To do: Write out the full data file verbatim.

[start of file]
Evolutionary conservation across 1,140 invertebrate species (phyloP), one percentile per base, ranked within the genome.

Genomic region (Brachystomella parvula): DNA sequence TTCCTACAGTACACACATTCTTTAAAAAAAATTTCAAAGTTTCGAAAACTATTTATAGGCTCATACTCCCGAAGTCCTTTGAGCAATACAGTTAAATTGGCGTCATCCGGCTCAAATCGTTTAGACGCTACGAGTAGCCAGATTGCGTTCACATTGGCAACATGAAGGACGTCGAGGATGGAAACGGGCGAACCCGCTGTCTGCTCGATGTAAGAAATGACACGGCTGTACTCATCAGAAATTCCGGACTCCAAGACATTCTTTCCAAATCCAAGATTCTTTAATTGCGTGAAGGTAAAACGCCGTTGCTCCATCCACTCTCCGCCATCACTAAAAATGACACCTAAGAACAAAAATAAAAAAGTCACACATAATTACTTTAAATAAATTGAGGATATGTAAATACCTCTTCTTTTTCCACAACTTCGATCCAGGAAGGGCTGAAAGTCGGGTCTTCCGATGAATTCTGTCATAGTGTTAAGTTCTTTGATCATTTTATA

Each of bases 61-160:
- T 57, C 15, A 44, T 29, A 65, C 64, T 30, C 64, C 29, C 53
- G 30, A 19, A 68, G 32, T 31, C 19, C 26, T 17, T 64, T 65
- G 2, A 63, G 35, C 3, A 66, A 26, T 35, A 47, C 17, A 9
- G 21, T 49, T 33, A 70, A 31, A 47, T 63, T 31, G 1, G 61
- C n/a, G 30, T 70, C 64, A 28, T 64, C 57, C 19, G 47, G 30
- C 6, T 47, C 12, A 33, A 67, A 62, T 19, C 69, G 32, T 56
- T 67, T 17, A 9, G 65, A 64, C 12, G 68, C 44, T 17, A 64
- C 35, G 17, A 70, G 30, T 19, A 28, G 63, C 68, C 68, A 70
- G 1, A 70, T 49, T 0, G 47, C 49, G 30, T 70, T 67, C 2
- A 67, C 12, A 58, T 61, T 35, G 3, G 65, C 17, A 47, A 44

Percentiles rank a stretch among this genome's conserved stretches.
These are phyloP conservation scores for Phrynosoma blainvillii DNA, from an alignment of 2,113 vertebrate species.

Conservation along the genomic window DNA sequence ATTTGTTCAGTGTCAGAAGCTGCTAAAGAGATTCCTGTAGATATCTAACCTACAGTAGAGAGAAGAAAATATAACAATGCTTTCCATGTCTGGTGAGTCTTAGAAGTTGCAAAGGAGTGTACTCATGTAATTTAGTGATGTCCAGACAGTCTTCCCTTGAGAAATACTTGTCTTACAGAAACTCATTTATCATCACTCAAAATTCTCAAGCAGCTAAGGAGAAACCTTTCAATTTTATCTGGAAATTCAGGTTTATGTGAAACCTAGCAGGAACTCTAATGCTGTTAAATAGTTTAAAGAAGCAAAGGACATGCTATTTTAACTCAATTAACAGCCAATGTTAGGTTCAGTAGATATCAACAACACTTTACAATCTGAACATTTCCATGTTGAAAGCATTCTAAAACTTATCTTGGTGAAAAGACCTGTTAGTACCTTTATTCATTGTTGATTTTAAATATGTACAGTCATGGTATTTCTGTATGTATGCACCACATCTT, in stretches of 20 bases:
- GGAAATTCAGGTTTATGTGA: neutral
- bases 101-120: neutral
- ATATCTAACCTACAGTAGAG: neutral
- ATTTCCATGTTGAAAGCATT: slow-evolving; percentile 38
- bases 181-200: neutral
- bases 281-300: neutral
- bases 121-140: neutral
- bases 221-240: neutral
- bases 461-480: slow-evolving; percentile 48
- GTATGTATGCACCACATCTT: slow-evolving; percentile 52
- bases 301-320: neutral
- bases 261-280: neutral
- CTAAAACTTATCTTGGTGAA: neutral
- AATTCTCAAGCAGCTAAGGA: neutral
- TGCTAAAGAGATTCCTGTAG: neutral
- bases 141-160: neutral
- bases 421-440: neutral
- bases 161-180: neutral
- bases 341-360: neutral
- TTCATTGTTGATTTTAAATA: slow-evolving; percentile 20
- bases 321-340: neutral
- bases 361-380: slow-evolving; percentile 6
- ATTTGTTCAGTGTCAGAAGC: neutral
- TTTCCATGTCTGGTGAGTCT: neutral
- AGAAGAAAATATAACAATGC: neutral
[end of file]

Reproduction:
Evolutionary conservation across 1,140 invertebrate species (phyloP), one percentile per base, ranked within the genome.

Genomic region (Brachystomella parvula): DNA sequence TTCCTACAGTACACACATTCTTTAAAAAAAATTTCAAAGTTTCGAAAACTATTTATAGGCTCATACTCCCGAAGTCCTTTGAGCAATACAGTTAAATTGGCGTCATCCGGCTCAAATCGTTTAGACGCTACGAGTAGCCAGATTGCGTTCACATTGGCAACATGAAGGACGTCGAGGATGGAAACGGGCGAACCCGCTGTCTGCTCGATGTAAGAAATGACACGGCTGTACTCATCAGAAATTCCGGACTCCAAGACATTCTTTCCAAATCCAAGATTCTTTAATTGCGTGAAGGTAAAACGCCGTTGCTCCATCCACTCTCCGCCATCACTAAAAATGACACCTAAGAACAAAAATAAAAAAGTCACACATAATTACTTTAAATAAATTGAGGATATGTAAATACCTCTTCTTTTTCCACAACTTCGATCCAGGAAGGGCTGAAAGTCGGGTCTTCCGATGAATTCTGTCATAGTGTTAAGTTCTTTGATCATTTTATA

Each of bases 61-160:
- T 57, C 15, A 44, T 29, A 65, C 64, T 30, C 64, C 29, C 53
- G 30, A 19, A 68, G 32, T 31, C 19, C 26, T 17, T 64, T 65
- G 2, A 63, G 35, C 3, A 66, A 26, T 35, A 47, C 17, A 9
- G 21, T 49, T 33, A 70, A 31, A 47, T 63, T 31, G 1, G 61
- C n/a, G 30, T 70, C 64, A 28, T 64, C 57, C 19, G 47, G 30
- C 6, T 47, C 12, A 33, A 67, A 62, T 19, C 69, G 32, T 56
- T 67, T 17, A 9, G 65, A 64, C 12, G 68, C 44, T 17, A 64
- C 35, G 17, A 70, G 30, T 19, A 28, G 63, C 68, C 68, A 70
- G 1, A 70, T 49, T 0, G 47, C 49, G 30, T 70, T 67, C 2
- A 67, C 12, A 58, T 61, T 35, G 3, G 65, C 17, A 47, A 44

Percentiles rank a stretch among this genome's conserved stretches.
These are phyloP conservation scores for Phrynosoma blainvillii DNA, from an alignment of 2,113 vertebrate species.

Conservation along the genomic window DNA sequence ATTTGTTCAGTGTCAGAAGCTGCTAAAGAGATTCCTGTAGATATCTAACCTACAGTAGAGAGAAGAAAATATAACAATGCTTTCCATGTCTGGTGAGTCTTAGAAGTTGCAAAGGAGTGTACTCATGTAATTTAGTGATGTCCAGACAGTCTTCCCTTGAGAAATACTTGTCTTACAGAAACTCATTTATCATCACTCAAAATTCTCAAGCAGCTAAGGAGAAACCTTTCAATTTTATCTGGAAATTCAGGTTTATGTGAAACCTAGCAGGAACTCTAATGCTGTTAAATAGTTTAAAGAAGCAAAGGACATGCTATTTTAACTCAATTAACAGCCAATGTTAGGTTCAGTAGATATCAACAACACTTTACAATCTGAACATTTCCATGTTGAAAGCATTCTAAAACTTATCTTGGTGAAAAGACCTGTTAGTACCTTTATTCATTGTTGATTTTAAATATGTACAGTCATGGTATTTCTGTATGTATGCACCACATCTT, in stretches of 20 bases:
- GGAAATTCAGGTTTATGTGA: neutral
- bases 101-120: neutral
- ATATCTAACCTACAGTAGAG: neutral
- ATTTCCATGTTGAAAGCATT: slow-evolving; percentile 38
- bases 181-200: neutral
- bases 281-300: neutral
- bases 121-140: neutral
- bases 221-240: neutral
- bases 461-480: slow-evolving; percentile 48
- GTATGTATGCACCACATCTT: slow-evolving; percentile 52
- bases 301-320: neutral
- bases 261-280: neutral
- CTAAAACTTATCTTGGTGAA: neutral
- AATTCTCAAGCAGCTAAGGA: neutral
- TGCTAAAGAGATTCCTGTAG: neutral
- bases 141-160: neutral
- bases 421-440: neutral
- bases 161-180: neutral
- bases 341-360: neutral
- TTCATTGTTGATTTTAAATA: slow-evolving; percentile 20
- bases 321-340: neutral
- bases 361-380: slow-evolving; percentile 6
- ATTTGTTCAGTGTCAGAAGC: neutral
- TTTCCATGTCTGGTGAGTCT: neutral
- AGAAGAAAATATAACAATGC: neutral